A family in mourning: Relatives will never forget ‘brave’ Asad


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FAMILY: Iram Sultana and Hafzah Khan are still coming to terms with the death of Asad Khan

FAMILY: Iram Sultana and Hafzah Khan are still coming to terms with the death of Asad Khan

Relatives of Asad Khan say they have yet to come to terms with his death, one month on from the 11-year-old’s suicide.

Iram Sultana and Hafzah Khan are the first cousins of Asad’s mum, Farheen Khan. Like many in the community, they were ‘struck to the core’ by the news of their young family member’s death, which came as a surprise to all who knew him.

Hafzah, who also has a child in Year 7, says the family remains in mourning.

“The family are still in the same pain they have been since the day he died,” she said. “We don’t want any other family to go through the same pain as we have.

“What must he have been going through at that time? We will always be wondering, what was he thinking, why did he do that, all these questions that will never be answered.

“The signs were not noticeable until after he died.”

Asad was reportedly bullied by older children at Beckfoot Upper Heaton School and took his own life around one month into starting his first academic year.

Thousands of people attended his funeral on Tuesday 4th October, as community leaders demanded ‘more to be done’ in tackling bullying in Bradford’s schools.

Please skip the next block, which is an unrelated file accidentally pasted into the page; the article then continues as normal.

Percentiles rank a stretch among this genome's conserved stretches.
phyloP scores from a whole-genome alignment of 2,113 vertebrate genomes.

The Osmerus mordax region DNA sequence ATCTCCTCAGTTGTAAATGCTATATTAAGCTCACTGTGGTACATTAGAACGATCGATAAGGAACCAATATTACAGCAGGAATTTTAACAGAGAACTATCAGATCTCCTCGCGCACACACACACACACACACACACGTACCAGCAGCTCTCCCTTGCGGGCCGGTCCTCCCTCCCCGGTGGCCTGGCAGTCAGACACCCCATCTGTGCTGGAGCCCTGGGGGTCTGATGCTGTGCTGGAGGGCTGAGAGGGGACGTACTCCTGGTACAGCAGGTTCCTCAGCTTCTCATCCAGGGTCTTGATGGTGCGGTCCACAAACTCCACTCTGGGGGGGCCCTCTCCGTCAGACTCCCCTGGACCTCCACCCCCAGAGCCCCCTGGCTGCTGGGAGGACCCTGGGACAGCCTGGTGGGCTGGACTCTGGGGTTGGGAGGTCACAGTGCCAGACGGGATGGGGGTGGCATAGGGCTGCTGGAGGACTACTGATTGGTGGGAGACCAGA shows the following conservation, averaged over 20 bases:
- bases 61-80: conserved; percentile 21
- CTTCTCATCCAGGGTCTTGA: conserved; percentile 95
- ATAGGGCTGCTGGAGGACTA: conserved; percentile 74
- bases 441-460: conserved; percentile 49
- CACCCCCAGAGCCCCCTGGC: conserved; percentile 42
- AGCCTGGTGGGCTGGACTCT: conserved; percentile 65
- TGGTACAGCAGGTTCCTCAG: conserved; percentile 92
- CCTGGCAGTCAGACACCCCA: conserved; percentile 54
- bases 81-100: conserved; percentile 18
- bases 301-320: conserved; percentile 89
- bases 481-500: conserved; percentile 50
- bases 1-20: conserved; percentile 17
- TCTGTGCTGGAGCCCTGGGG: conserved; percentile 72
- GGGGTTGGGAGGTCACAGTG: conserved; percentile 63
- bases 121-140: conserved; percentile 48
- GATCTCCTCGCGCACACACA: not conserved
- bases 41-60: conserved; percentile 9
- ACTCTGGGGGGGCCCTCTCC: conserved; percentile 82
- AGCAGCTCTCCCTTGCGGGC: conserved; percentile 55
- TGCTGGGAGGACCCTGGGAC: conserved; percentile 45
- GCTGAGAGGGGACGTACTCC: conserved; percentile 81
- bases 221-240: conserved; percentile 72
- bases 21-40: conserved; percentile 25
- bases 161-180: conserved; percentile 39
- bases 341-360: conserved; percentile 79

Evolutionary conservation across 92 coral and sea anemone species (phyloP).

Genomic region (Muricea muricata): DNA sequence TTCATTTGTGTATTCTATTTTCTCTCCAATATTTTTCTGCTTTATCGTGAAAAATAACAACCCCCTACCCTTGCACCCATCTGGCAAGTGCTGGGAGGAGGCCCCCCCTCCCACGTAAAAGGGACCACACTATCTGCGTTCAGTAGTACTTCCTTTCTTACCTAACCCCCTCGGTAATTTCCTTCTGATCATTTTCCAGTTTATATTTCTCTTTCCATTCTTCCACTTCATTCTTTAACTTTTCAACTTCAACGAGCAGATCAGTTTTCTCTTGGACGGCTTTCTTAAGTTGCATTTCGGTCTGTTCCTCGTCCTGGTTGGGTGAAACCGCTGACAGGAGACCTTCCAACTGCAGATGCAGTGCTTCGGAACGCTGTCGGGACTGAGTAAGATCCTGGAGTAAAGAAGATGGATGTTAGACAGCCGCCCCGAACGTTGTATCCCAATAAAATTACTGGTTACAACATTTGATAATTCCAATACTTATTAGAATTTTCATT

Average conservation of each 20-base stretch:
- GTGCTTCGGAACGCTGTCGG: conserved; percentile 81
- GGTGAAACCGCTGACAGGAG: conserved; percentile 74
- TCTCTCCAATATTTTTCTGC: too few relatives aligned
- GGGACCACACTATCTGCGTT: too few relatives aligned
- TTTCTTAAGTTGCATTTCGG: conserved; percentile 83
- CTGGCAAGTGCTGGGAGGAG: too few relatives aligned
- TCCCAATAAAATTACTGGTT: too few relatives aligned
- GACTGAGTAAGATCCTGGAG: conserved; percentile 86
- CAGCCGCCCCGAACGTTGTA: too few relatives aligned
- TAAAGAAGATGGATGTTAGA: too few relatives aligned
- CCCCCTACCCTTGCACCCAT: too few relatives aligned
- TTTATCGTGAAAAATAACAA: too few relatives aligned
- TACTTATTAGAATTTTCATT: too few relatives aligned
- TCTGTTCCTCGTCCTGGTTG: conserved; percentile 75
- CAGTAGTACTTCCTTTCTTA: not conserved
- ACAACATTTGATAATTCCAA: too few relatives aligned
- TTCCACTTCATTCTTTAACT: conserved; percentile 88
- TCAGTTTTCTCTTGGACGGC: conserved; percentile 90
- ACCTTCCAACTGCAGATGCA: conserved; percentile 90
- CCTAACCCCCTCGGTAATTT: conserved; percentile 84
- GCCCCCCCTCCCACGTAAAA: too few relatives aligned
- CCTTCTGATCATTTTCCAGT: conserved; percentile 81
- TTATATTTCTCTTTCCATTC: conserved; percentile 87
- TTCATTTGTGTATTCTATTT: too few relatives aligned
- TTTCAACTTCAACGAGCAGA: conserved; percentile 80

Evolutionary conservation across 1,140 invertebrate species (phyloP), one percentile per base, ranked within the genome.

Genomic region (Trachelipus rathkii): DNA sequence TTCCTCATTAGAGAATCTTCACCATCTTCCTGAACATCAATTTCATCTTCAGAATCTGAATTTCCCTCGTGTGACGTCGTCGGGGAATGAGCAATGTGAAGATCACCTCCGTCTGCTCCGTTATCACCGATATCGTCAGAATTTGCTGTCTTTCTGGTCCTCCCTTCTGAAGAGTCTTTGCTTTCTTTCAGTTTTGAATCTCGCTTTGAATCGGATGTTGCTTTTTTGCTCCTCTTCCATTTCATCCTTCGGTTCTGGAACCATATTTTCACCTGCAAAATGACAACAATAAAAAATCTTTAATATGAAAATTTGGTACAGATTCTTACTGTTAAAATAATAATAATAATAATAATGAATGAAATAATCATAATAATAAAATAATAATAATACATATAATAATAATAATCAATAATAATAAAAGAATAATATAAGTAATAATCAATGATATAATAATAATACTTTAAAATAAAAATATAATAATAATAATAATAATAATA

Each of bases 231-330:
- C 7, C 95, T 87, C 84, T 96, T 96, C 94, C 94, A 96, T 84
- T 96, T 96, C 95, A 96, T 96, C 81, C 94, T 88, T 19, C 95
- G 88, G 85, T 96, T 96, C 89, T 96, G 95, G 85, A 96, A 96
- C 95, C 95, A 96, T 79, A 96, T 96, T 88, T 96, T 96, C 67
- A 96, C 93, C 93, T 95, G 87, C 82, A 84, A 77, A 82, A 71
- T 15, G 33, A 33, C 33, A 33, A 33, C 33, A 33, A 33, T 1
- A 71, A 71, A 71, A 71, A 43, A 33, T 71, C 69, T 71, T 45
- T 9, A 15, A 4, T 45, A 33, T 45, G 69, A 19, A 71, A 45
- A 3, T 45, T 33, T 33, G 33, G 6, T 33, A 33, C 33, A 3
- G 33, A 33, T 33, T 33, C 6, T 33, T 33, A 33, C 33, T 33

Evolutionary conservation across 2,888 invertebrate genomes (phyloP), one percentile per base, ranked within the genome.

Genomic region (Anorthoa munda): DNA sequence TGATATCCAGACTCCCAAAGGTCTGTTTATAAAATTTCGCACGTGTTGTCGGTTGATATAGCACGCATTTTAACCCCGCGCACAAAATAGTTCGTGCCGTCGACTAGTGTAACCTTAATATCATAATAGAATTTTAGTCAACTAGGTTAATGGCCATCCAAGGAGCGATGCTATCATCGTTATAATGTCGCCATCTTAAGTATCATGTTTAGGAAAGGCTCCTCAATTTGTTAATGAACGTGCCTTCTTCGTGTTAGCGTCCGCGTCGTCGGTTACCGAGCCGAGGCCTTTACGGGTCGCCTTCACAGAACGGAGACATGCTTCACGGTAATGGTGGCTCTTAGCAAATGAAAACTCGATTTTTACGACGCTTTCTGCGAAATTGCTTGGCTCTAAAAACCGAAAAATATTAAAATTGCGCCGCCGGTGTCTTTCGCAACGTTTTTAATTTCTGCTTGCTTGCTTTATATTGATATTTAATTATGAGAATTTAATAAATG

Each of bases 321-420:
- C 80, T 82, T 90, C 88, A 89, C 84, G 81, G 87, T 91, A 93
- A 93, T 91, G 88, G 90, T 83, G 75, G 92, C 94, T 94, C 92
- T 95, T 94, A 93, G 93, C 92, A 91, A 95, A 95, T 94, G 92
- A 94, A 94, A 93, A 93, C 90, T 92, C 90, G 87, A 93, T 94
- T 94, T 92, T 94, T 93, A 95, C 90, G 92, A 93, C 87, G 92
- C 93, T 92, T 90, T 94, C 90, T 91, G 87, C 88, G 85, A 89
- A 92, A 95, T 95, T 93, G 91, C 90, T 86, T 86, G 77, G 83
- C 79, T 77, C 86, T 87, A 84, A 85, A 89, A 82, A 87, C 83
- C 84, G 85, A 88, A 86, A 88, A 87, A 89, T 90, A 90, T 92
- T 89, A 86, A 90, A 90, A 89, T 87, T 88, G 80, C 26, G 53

Iram said: “Not long ago I was a Secondary school student as well. I feel that the transition between Primary and Secondary school is very big.

“I was afraid to move up from Primary school to High school. Teachers would even say that you are the babies of the school again.

“I stood up for myself but Asad was much more contained. He was a very brave child but maybe he didn’t have the confidence to stand up to bullies. He shouldn’t have had to anyway.”

Adding that authorities should look at the possibility of ‘middle schools’, Iram continued: “The campaign to get middle schools back is something that needs looking at.

“Even if we can’t separate kids completely in a different school, there has to be a way to keep them separate in the same school.”

Whilst safeguarding students remains a priority for schools across the district, Asad’s death has raised questions about whether some pupils are too afraid to speak up.

“Kids feel embarrassed if they are being bullied,” Hafzah said. “We need to get rid of that idea.

“People don’t see bullying as a criminal offence and the police don’t either. It has become a normal thing but it shouldn’t be.

“This little boy has lost his life. So many people have come forward now and admitted that they used to get bullied. We need to break down the barrier of children feeling embarrassed about stepping forward if they are victimised.”

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